District 81 Race Will Be Competitive
When David Vitter resigned his District 81 state legislative seat in 1999 to run for the 1st Congressional District, a political donnybrook ensued. A crowded field of 13 candidates jumped into the race to succeed Vitter. In the end, Jennifer Sneed prevailed in a run-off victory against Ben Slater. Now, Sneed is seen as the strong favorite to replace term-limited Nick Giambelluca on the Jefferson Parish Council. When Sneed resigns her seat, look for plenty of candidates to jump into the race.
Several weeks ago, I reported that John LaBruzzo Jr., a territory manager for Applied Medical, would be in the race. LaBruzzo is currently putting together his campaign team and making the rounds at Jefferson Parish political functions. Also considering the race is Sneed's legislative assistant, Matt Friedman. Friedman might have the distinct advantage of running with Sneed's endorsement in the race to replace her. Slater, the 1999 runner-up, might very well jump into the race, along with some of the other losing candidates from that large field. The attorney would probably be the favorite at the outset, due to his name recognition from the last race and his ability to at least partially fund the campaign himself.
Regardless of who runs, look for a competitive fight to replace Sneed in this wealthy, conservative and Republican Old Metairie and Bucktown district. It is a district that doesn't always follow conventional wisdom; just look at 1989 when it bucked the president of the United States and the entire Republican Party establishment to elect former KKK leader David Duke as its state representative.
Connick Looking at Governor's Race
Thirteen candidates are already seriously looking at the governor's race. Now add one more: Jefferson Parish District Attorney Paul Connick. Connick was first elected in a hard-fought campaign against incumbent Jefferson Parish DA Jack Capella in 1996. Since that time, Connick has compiled a formidable network of political supporters and amassed a healthy campaign war chest. Noone challenged him for reelection last year, and he was able to secure another six-year term. Now, some metro New Orleans Democrats are encouraging him to consider the governor's race.
Although there are plenty of Democratic candidates in the race now, there is no New Orleans-area Democrat. Connick could have a distinct advantage over his other Democrat opponents because of his New Orleans base and his crime-fighting credentials. He is given good marks for his stewardship of the district attorney's office and is seen as tough on crime, a positive for any statewide candidate. As a relatively conservative Democrat, Connick could also be a formidable opponent for a Republican in a gubernatorial run-off. Usually, Republicans can defeat liberal Democrats in statewide elections, especially liberal African-American Democrats. Just look at Mike Foster's easy victories over Cleo Fields and Bill Jefferson. However, Republicans cannot defeat U.S. Sen. John Breaux and were not able to defeat U.S. Sen. Mary Landrieu, who was seen by many in the state to have a moderate voting record. So, a moderate-to-conservative Democrat, especially one from a suburban New Orleans parish, would be difficult for a Republican to defeat in a run-off.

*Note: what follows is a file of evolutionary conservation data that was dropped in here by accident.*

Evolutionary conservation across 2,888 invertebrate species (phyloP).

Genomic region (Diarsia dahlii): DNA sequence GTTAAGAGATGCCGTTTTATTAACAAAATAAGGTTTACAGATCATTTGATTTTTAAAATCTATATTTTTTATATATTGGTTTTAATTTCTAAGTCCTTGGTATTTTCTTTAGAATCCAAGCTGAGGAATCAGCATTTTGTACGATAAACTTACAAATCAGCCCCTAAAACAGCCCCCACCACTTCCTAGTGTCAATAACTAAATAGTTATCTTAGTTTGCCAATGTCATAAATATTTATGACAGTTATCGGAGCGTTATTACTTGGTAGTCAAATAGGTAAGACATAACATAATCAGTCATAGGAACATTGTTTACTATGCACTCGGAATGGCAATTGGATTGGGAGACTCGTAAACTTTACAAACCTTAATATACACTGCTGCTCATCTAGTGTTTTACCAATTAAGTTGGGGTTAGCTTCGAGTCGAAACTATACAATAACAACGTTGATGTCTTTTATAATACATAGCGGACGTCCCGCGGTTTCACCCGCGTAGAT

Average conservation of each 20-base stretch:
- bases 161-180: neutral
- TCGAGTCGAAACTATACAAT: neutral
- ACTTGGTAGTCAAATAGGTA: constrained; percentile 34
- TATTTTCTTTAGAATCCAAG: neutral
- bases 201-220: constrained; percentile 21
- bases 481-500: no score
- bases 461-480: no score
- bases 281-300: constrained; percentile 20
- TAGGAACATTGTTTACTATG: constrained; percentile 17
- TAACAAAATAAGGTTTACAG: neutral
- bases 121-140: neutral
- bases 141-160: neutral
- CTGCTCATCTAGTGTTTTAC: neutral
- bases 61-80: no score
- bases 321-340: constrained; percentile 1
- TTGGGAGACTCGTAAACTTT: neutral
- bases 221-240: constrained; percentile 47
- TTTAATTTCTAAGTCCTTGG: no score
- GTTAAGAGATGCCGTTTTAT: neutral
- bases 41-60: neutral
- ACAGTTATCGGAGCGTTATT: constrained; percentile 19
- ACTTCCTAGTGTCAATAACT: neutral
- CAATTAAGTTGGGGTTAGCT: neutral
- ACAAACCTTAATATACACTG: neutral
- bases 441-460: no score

This is why Connick is being persuaded to run and why he might very well decide to enter this crowded field. After his initial election, it was rumored that Connick might switch to the Republican Party, especially due to his close ties to Jefferson Parish Republicans like David Vitter and Jim Donelon. Yet, he never made the party change. His party loyalty just might be handsomely rewarded in 2003.
Field in Governor's Race Also Taking Shape
As reported in this column several weeks ago, Secretary of State Fox McKeithen is giving serious consideration to running for governor. Quite often in open primary elections in Louisiana, the most conservative candidate in the race secures a run-off position. McKeithen's backers believe he can establish himself as the most conservative candidate in the governor's race.
Many observers view McKeithen as more conservative than the mainstream Republicans either in the race or looking at the race, including State Rep. Hunt Downer, former Gov. Dave Treen, State Sen. Ken Hollis, Bush administration health care executive Bobby Jindal and State Sen. John Hainkel. However, if McKeithen becomes a candidate, he will have to fend off conservative challenges from former legislative auditor Dan Kyle, who has a reputation as a corruption fighter, as well as from Public Service Commissioner Jay Blossman, who is also close to entering the race. Blossman, like Paul Connick, was just reelected to his position and can take a "free shot" at the governor's post.